updated 11/2/2006 12:54:58 PM ET 2006-11-02T17:54:58

A meningitis vaccine shortage is over, and federal health officials are again recommending the shot for preteens as well as college and high school students.

  1. Don't miss these Health stories
    1. Splash News
      More women opting for preventive mastectomy - but should they be?

      Rates of women who are opting for preventive mastectomies, such as Angeline Jolie, have increased by an estimated 50 percent in recent years, experts say. But many doctors are puzzled because the operation doesn't carry a 100 percent guarantee, it's major surgery -- and women have other options, from a once-a-day pill to careful monitoring.

    2. Larry Page's damaged vocal cords: Treatment comes with trade-offs
    3. Report questioning salt guidelines riles heart experts
    4. CDC: 2012 was deadliest year for West Nile in US
    5. What stresses moms most? Themselves, survey says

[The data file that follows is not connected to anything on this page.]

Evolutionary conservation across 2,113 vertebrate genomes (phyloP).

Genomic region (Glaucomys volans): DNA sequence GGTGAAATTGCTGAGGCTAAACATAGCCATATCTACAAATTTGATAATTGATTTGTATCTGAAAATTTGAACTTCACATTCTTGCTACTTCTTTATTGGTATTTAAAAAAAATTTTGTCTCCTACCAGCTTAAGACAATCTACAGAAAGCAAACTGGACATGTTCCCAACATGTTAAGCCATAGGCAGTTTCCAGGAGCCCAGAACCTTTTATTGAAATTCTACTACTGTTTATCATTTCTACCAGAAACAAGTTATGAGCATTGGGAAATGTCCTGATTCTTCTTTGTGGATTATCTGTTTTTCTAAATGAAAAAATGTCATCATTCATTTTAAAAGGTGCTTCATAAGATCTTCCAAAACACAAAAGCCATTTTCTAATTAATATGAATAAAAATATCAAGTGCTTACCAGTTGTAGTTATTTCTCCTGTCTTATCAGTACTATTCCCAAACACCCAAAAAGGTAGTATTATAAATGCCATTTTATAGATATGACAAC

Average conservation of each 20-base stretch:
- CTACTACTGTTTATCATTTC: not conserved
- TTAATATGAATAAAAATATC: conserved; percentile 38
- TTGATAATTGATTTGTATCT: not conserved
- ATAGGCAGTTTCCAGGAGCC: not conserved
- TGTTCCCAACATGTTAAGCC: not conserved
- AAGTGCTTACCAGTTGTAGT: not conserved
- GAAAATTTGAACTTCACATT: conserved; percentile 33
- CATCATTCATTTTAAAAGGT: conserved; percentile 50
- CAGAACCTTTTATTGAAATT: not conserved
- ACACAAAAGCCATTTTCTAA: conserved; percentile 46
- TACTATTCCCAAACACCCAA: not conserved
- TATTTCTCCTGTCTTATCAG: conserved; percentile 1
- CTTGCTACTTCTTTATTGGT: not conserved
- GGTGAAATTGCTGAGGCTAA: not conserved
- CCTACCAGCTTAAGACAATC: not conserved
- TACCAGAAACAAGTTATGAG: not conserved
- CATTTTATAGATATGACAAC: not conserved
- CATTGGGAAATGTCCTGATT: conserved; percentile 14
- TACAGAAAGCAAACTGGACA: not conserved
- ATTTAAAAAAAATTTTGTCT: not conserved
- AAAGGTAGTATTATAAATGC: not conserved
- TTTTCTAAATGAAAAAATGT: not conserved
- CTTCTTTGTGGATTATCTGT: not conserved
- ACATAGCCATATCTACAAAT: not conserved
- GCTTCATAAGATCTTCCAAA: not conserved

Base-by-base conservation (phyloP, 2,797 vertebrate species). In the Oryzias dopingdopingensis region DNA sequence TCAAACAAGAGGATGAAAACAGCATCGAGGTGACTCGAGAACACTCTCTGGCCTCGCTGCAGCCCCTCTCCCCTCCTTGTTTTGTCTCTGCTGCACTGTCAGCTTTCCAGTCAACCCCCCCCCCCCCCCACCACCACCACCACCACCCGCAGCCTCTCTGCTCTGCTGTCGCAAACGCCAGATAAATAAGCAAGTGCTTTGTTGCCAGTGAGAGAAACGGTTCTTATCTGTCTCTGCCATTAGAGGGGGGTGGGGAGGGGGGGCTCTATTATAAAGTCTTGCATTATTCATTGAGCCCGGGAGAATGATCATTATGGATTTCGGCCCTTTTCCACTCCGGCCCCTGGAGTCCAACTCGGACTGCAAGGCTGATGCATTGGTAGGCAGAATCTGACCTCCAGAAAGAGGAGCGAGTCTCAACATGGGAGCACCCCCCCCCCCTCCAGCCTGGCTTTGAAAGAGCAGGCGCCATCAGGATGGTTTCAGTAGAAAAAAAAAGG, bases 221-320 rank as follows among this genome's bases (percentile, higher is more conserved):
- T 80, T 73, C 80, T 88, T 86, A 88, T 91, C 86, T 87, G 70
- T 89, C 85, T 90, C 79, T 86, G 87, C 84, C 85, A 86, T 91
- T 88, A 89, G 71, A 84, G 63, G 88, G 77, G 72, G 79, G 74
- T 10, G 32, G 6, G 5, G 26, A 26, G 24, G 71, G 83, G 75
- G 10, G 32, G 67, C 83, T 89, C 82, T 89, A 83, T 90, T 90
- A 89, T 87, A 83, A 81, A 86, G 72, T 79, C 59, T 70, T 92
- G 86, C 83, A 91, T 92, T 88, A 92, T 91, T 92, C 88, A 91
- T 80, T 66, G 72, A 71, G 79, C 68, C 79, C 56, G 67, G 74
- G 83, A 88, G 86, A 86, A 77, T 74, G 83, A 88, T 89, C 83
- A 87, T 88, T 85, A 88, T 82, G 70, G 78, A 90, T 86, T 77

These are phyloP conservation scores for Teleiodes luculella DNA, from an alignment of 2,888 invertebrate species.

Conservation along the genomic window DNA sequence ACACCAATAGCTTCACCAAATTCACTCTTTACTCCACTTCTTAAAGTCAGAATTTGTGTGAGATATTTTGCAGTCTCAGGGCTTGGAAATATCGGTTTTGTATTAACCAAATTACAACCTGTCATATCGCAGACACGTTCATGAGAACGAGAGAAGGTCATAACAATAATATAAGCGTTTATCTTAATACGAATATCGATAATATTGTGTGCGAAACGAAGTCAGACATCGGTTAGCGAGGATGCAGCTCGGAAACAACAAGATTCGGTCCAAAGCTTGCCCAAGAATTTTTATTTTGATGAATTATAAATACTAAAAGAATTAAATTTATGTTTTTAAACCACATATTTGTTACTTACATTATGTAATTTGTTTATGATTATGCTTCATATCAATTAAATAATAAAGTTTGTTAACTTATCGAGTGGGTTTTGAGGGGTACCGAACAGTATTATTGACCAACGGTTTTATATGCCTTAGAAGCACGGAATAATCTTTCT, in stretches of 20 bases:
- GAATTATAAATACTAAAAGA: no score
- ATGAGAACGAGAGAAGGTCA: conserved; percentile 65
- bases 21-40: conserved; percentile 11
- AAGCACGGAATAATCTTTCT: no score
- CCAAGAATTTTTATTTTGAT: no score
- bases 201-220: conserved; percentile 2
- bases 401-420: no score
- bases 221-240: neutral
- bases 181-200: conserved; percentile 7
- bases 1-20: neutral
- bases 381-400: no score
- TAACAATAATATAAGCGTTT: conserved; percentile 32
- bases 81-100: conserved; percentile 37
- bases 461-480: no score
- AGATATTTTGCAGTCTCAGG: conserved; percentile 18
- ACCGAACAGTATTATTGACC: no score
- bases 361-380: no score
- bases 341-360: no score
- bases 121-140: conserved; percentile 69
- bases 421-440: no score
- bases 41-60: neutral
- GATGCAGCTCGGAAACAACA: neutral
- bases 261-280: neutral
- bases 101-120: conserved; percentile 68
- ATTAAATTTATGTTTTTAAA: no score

The government approved the new vaccine for marketing last year, and the U.S. Centers for Disease Control and Prevention recommended it for three age groups — college freshmen, teens entering high school and children aged 11-12.

But in May, when demand appeared to be exceeding supply, the government took preteens off the priority list. College freshmen living in dorms where the infection can more easily spread were considered at higher risk.

Now that the summer back-to-school demand has eased, so have order restrictions and shipment delays, said a spokeswoman for Sanofi Pasteur, which manufactures the Menactra vaccine. The company said it is producing 6 million doses this year, and next year will exceed 7 million.

Doctors who deferred 11- and 12-year-olds in the spring and summer can now call the kids back in for the shots, CDC officials said Thursday.

© 2013 The Associated Press. All rights reserved. This material may not be published, broadcast, rewritten or redistributed.

Discuss:

Discussion comments

,

Most active discussions

  1. votes comments
  2. votes comments
  3. votes comments
  4. votes comments